(CN) – A federal judge in Miami dismissed a lawsuit by a lesbian who claimed she wasn’t allowed to visit her dying partner in the hospital until right before she died.
Janice Langbehn claimed that staff at Jackson Memorial Hospital in Miami effectively blocked her from visiting her partner of 20 years on her deathbed, except to usher her in for last rites. Lisa Marie Pond, 39, collapsed on the deck of a cruise ship and was taken by ambulance to Jackson, where the admitting staff refused to take medical information from Langbehn.
Hospital staff ignored a power of attorney faxed to the trauma center, denied Langbehn the right to see Pond as her condition deteriorated, and failed to tell her that they moved Pond to intensive care, Langbehn claimed.
A social worker at the hospital allegedly told Langbehn not to expect anything, because they were in an “anti-gay city and state.”
Langbehn sought damages for psychological trauma and emotional distress, which she claimed exacerbated her multiple sclerorsis symptoms.
U.S. District Judge Adalberto Jordan ruled that the hospital staff was not legally bound to give Langbehn updates on Pond’s condition or to let her visit Pond in intensive care.
In the judge’s view, Langbehn had not been “denied the right to make any medical decision on behalf of Ms. Pond.” Hospital staff consulted Langbehn about possible surgical options for Pond, the judge noted, and Langbehn herself admitted that she did not know what she would have done differently had she been given more details on her partner’s condition.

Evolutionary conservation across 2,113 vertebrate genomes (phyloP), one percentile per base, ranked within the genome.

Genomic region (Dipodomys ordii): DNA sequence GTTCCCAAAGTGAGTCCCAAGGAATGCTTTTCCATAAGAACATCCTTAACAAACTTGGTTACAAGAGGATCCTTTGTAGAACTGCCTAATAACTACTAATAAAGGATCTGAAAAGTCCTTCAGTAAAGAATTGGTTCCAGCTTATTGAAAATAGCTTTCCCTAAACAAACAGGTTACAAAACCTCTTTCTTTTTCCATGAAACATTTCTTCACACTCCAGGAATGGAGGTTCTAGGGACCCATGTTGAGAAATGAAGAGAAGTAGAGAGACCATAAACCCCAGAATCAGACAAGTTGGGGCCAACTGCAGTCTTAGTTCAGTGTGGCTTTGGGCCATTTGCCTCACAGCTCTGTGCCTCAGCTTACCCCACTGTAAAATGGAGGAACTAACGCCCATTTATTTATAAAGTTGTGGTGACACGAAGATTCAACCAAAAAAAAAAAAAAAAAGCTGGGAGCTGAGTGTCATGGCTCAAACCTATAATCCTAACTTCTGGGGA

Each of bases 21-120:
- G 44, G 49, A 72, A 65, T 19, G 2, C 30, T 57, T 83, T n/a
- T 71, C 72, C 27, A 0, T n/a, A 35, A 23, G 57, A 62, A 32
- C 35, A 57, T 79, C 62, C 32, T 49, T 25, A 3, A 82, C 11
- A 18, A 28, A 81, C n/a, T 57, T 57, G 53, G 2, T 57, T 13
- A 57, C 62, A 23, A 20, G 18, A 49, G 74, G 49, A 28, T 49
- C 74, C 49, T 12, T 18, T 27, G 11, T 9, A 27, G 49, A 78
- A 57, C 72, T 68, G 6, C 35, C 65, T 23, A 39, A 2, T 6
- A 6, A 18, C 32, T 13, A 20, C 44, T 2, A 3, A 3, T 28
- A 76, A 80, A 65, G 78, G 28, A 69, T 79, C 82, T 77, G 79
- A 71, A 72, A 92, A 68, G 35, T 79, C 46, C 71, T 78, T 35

The judge declined to impose a duty on hospital staff to provide updates to “third parties who would simply like to be kept informed.” Jordan noted that trauma unit doctors can block visitor access to a patient in critical or terminal condition. These decisions are left to medical personnel, the judge said.
Though he acknowledged that the hospital staff had displayed a “lack of sensitivity” that caused Langbehn “needless distress,” the judge ultimately dismissed the complaint.
“Unfortunately, no relief is available under Florida law for these failures,” Jordan wrote.
A priest ushered in Langbehn for last rites and doctors allowed Langbehn to visit Pond in intensive care before she died, according to the ruling.
Langbehn and Pond had four adopted children together and had been committed life partners since 1987.